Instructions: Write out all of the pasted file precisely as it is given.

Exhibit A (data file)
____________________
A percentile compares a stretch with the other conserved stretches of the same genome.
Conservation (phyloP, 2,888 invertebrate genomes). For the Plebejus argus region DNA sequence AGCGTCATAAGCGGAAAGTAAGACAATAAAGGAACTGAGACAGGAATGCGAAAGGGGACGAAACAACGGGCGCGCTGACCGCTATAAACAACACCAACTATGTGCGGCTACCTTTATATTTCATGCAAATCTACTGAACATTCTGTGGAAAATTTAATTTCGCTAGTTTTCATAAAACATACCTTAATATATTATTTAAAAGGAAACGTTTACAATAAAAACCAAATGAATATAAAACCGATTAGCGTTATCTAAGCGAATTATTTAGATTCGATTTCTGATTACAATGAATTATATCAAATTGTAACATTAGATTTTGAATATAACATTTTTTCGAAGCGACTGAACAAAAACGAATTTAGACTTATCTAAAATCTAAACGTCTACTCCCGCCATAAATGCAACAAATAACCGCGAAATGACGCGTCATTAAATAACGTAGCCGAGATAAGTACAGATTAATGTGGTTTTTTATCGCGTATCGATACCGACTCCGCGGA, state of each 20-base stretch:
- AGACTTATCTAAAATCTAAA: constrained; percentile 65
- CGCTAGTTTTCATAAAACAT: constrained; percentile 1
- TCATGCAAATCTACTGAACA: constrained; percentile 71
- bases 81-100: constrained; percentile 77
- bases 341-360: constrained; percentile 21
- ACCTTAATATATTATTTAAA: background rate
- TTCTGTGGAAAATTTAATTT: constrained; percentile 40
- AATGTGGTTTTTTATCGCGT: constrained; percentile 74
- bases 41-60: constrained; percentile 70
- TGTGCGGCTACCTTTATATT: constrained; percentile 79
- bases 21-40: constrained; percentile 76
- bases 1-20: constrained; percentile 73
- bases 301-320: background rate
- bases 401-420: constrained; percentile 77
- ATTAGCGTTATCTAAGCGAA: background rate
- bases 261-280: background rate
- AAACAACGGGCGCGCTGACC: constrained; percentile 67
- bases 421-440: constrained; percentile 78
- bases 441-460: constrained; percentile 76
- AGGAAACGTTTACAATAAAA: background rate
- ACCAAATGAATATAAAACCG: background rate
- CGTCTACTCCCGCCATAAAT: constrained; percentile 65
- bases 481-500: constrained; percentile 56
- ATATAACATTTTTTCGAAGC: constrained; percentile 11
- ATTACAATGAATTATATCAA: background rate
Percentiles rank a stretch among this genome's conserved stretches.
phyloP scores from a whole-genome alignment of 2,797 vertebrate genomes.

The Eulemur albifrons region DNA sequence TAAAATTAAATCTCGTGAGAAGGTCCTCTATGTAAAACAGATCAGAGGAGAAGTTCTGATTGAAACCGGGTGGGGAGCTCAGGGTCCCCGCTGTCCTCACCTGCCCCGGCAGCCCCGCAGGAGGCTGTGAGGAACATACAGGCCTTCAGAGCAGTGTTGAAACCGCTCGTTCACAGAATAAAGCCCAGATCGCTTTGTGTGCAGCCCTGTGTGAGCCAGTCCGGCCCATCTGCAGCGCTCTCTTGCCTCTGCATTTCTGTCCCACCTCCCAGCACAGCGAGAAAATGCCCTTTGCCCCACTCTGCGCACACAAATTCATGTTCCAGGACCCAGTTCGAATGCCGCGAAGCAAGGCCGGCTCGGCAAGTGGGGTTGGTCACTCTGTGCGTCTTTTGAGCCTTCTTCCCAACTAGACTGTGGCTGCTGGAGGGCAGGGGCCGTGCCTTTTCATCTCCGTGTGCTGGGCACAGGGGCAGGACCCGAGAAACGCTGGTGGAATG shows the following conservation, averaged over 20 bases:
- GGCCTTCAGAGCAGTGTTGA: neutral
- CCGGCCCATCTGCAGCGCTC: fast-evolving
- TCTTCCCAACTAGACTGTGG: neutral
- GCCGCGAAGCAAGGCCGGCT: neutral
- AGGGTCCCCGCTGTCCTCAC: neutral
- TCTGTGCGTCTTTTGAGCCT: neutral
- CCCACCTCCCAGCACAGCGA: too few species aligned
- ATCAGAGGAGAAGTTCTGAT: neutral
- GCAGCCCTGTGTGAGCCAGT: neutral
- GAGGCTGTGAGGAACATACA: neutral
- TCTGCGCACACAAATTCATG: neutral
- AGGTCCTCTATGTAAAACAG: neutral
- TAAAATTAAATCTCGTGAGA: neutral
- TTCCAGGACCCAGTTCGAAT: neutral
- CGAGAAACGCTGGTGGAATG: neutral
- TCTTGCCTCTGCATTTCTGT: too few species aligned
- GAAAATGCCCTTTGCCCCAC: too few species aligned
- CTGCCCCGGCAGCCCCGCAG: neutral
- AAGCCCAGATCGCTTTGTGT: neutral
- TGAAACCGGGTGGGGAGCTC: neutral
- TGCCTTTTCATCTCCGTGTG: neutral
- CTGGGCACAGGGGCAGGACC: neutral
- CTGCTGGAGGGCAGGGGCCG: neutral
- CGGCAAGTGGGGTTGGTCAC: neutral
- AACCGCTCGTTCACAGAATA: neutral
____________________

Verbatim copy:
A percentile compares a stretch with the other conserved stretches of the same genome.
Conservation (phyloP, 2,888 invertebrate genomes). For the Plebejus argus region DNA sequence AGCGTCATAAGCGGAAAGTAAGACAATAAAGGAACTGAGACAGGAATGCGAAAGGGGACGAAACAACGGGCGCGCTGACCGCTATAAACAACACCAACTATGTGCGGCTACCTTTATATTTCATGCAAATCTACTGAACATTCTGTGGAAAATTTAATTTCGCTAGTTTTCATAAAACATACCTTAATATATTATTTAAAAGGAAACGTTTACAATAAAAACCAAATGAATATAAAACCGATTAGCGTTATCTAAGCGAATTATTTAGATTCGATTTCTGATTACAATGAATTATATCAAATTGTAACATTAGATTTTGAATATAACATTTTTTCGAAGCGACTGAACAAAAACGAATTTAGACTTATCTAAAATCTAAACGTCTACTCCCGCCATAAATGCAACAAATAACCGCGAAATGACGCGTCATTAAATAACGTAGCCGAGATAAGTACAGATTAATGTGGTTTTTTATCGCGTATCGATACCGACTCCGCGGA, state of each 20-base stretch:
- AGACTTATCTAAAATCTAAA: constrained; percentile 65
- CGCTAGTTTTCATAAAACAT: constrained; percentile 1
- TCATGCAAATCTACTGAACA: constrained; percentile 71
- bases 81-100: constrained; percentile 77
- bases 341-360: constrained; percentile 21
- ACCTTAATATATTATTTAAA: background rate
- TTCTGTGGAAAATTTAATTT: constrained; percentile 40
- AATGTGGTTTTTTATCGCGT: constrained; percentile 74
- bases 41-60: constrained; percentile 70
- TGTGCGGCTACCTTTATATT: constrained; percentile 79
- bases 21-40: constrained; percentile 76
- bases 1-20: constrained; percentile 73
- bases 301-320: background rate
- bases 401-420: constrained; percentile 77
- ATTAGCGTTATCTAAGCGAA: background rate
- bases 261-280: background rate
- AAACAACGGGCGCGCTGACC: constrained; percentile 67
- bases 421-440: constrained; percentile 78
- bases 441-460: constrained; percentile 76
- AGGAAACGTTTACAATAAAA: background rate
- ACCAAATGAATATAAAACCG: background rate
- CGTCTACTCCCGCCATAAAT: constrained; percentile 65
- bases 481-500: constrained; percentile 56
- ATATAACATTTTTTCGAAGC: constrained; percentile 11
- ATTACAATGAATTATATCAA: background rate
Percentiles rank a stretch among this genome's conserved stretches.
phyloP scores from a whole-genome alignment of 2,797 vertebrate genomes.

The Eulemur albifrons region DNA sequence TAAAATTAAATCTCGTGAGAAGGTCCTCTATGTAAAACAGATCAGAGGAGAAGTTCTGATTGAAACCGGGTGGGGAGCTCAGGGTCCCCGCTGTCCTCACCTGCCCCGGCAGCCCCGCAGGAGGCTGTGAGGAACATACAGGCCTTCAGAGCAGTGTTGAAACCGCTCGTTCACAGAATAAAGCCCAGATCGCTTTGTGTGCAGCCCTGTGTGAGCCAGTCCGGCCCATCTGCAGCGCTCTCTTGCCTCTGCATTTCTGTCCCACCTCCCAGCACAGCGAGAAAATGCCCTTTGCCCCACTCTGCGCACACAAATTCATGTTCCAGGACCCAGTTCGAATGCCGCGAAGCAAGGCCGGCTCGGCAAGTGGGGTTGGTCACTCTGTGCGTCTTTTGAGCCTTCTTCCCAACTAGACTGTGGCTGCTGGAGGGCAGGGGCCGTGCCTTTTCATCTCCGTGTGCTGGGCACAGGGGCAGGACCCGAGAAACGCTGGTGGAATG shows the following conservation, averaged over 20 bases:
- GGCCTTCAGAGCAGTGTTGA: neutral
- CCGGCCCATCTGCAGCGCTC: fast-evolving
- TCTTCCCAACTAGACTGTGG: neutral
- GCCGCGAAGCAAGGCCGGCT: neutral
- AGGGTCCCCGCTGTCCTCAC: neutral
- TCTGTGCGTCTTTTGAGCCT: neutral
- CCCACCTCCCAGCACAGCGA: too few species aligned
- ATCAGAGGAGAAGTTCTGAT: neutral
- GCAGCCCTGTGTGAGCCAGT: neutral
- GAGGCTGTGAGGAACATACA: neutral
- TCTGCGCACACAAATTCATG: neutral
- AGGTCCTCTATGTAAAACAG: neutral
- TAAAATTAAATCTCGTGAGA: neutral
- TTCCAGGACCCAGTTCGAAT: neutral
- CGAGAAACGCTGGTGGAATG: neutral
- TCTTGCCTCTGCATTTCTGT: too few species aligned
- GAAAATGCCCTTTGCCCCAC: too few species aligned
- CTGCCCCGGCAGCCCCGCAG: neutral
- AAGCCCAGATCGCTTTGTGT: neutral
- TGAAACCGGGTGGGGAGCTC: neutral
- TGCCTTTTCATCTCCGTGTG: neutral
- CTGGGCACAGGGGCAGGACC: neutral
- CTGCTGGAGGGCAGGGGCCG: neutral
- CGGCAAGTGGGGTTGGTCAC: neutral
- AACCGCTCGTTCACAGAATA: neutral